Team CSC lost a sponsor this week, but stayed cool in light of statements out of France that its team manager Bjarne Riis might not be welcome at the Tour de France.
"Riis has done a lot for cycling in the last few years. If he isn't allowed to be there, then you have to ask, why is Bernard Hinault, who avoided a doping test, allowed to conduct the winner's ceremonies?," said Directeur Sportif Jorgen Pedersen, who is accompanying his team in the Giro d'Italia, to the dpa. "What about Laurent Fignon, who tested positive twice?"
Meanwhile, the team has lost its sponsor MAN, a manufacturer of trucks, buses, diesel engines and turbo machinery, "due to the current developments in professional cycling."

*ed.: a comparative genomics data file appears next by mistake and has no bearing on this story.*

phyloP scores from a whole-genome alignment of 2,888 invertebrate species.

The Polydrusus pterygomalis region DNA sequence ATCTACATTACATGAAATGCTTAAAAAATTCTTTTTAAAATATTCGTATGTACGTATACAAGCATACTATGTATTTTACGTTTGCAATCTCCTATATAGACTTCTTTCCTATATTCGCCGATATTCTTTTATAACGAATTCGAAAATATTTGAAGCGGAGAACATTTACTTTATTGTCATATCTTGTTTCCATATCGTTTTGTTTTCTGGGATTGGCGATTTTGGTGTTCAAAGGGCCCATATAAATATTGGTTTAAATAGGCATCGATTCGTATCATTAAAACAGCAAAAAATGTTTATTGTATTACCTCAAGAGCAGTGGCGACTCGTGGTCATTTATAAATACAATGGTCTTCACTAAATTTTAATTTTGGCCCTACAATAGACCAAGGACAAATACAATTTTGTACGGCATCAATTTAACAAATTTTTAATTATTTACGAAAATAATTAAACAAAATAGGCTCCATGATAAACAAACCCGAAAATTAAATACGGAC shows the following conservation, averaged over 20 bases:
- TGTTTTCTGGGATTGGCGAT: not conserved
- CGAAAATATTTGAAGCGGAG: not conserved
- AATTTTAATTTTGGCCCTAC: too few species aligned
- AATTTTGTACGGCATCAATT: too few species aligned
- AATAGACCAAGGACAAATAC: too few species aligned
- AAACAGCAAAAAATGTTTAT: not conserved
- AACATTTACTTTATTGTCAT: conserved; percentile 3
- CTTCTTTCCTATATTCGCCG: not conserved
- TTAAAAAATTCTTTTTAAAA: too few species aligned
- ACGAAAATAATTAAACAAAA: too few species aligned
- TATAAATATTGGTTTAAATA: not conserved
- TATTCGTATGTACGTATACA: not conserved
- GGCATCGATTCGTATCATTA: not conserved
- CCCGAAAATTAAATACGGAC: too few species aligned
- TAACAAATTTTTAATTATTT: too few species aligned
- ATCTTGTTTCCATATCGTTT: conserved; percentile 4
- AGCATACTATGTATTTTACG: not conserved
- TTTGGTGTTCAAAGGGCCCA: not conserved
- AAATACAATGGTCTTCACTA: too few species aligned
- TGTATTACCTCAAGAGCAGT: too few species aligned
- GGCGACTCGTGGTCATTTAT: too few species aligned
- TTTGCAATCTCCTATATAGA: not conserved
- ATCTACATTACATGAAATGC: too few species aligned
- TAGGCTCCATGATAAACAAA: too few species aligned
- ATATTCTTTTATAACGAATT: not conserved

In a press release issued Friday, the company said, "MAN has been sponsoring professional cycling under the impression that this was an effective marketing tool but in the light of recent developments, the Company has decided no longer to pursue its sponsorship of this sport. Already after the doping scandals last summer, MAN had negotiated to end the contract with Team CSC however the team's anti-doping initiative persuaded the Company to remain a sponsor."
It concluded, "Now MAN has been disappointed again by the revelations about the use of prohibited substances in the 1990s and for this reason no longer considers it appropriate to employ professional cycling as a platform for corporate branding.